That means these statues have not been politicised by protest; they were always political. They were designed to promote the “Lost Cause” version of the Civil War, in which the conflict was driven by states’ rights rather than slavery. A similar rhetorical sleight of hand can be seen in the modern desire to keep them in place. The alt-right is unwilling to say that it wishes to retain monuments to white supremacy; instead, it claims to object to “history being rewritten”.

It seems trite to say: that is inevitable. Our understanding of the past is perpetually evolving and the hero of one era becomes a pariah in the next. Feminism, anti-colonialism, “people’s history” – all of these movements have questioned who we celebrate and whose stories we tell.

Across the world, statues have become the focus for this debate because they are visible, accessible and shape our experience of public space. There are currently 11 statues in Parliament Square – all of them male. (The suffragist Millicent Fawcett will join them soon, after a campaign led by Caroline Criado-Perez.) When a carving of a disabled artist, Alison Lapper, appeared on the fourth plinth in Trafalgar Square, its sculptor, Marc Quinn, acknowledged its significance. “This square celebrates the courage of men in battle,” he said. “Alison’s life is a struggle to overcome much greater difficulties than many of the men we celebrate and commemorate here.”

There are valid reasons to keep statues to figures we would now rather forget. But we should acknowledge this is not a neutral choice. Tearing down our history, looking it in the face, trying to ignore it or render it unexceptional – all of these are political acts.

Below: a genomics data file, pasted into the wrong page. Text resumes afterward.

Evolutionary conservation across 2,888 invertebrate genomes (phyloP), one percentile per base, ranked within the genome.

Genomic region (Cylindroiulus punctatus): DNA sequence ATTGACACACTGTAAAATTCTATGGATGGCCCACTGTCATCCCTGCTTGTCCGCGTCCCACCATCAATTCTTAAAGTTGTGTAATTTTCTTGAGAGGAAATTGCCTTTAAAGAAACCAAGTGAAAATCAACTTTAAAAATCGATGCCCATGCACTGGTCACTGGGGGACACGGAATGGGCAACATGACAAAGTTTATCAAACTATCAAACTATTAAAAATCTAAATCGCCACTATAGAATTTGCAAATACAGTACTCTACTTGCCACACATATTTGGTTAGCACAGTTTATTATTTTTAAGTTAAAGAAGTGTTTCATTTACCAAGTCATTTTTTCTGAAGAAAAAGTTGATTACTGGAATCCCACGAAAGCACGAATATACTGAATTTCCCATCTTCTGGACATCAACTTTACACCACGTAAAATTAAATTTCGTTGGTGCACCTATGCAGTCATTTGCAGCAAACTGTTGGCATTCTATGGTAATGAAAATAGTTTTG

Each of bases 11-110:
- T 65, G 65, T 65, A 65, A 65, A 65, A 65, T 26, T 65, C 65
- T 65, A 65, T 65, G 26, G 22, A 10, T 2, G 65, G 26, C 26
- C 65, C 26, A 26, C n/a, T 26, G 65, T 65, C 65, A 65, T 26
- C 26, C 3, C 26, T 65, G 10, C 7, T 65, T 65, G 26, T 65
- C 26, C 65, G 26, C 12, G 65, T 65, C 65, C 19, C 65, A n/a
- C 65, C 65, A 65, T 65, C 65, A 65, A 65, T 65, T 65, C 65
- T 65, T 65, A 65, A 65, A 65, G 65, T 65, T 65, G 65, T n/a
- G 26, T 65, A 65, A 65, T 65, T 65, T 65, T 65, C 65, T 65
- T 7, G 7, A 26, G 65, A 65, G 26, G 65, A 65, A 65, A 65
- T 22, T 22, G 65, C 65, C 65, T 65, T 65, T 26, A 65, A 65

The Brexit delusion

After the UK triggered Article 50 in March, the Brexiteers liked to boast that leaving the European Union would prove a simple task. The International Trade Secretary, Liam Fox, claimed that a new trade deal with the EU would be “one of the easiest in human history” to negotiate and could be agreed before the UK’s scheduled departure on 29 March 2019.

However, after the opening of the negotiations, and the loss of the Conservatives’ parliamentary majority, reality has reasserted itself. All cabinet ministers, including Mr Fox, now acknowledge that it will be impossible to achieve a new trade deal before Brexit. As such, we are told that a “transitional period” is essential.

Yet the government has merely replaced one delusion with another. As its recent position papers show, it hopes to leave institutions such as the customs union in 2019 but to preserve their benefits. An increasingly exasperated EU, unsurprisingly, retorts that is not an option. For Britain, “taking back control” will come at a cost. Only when the Brexiteers acknowledge this truth will the UK have the debate it so desperately needs. 

This article first appeared in the 24 August 2017 issue of the New Statesman, Sunni vs Shia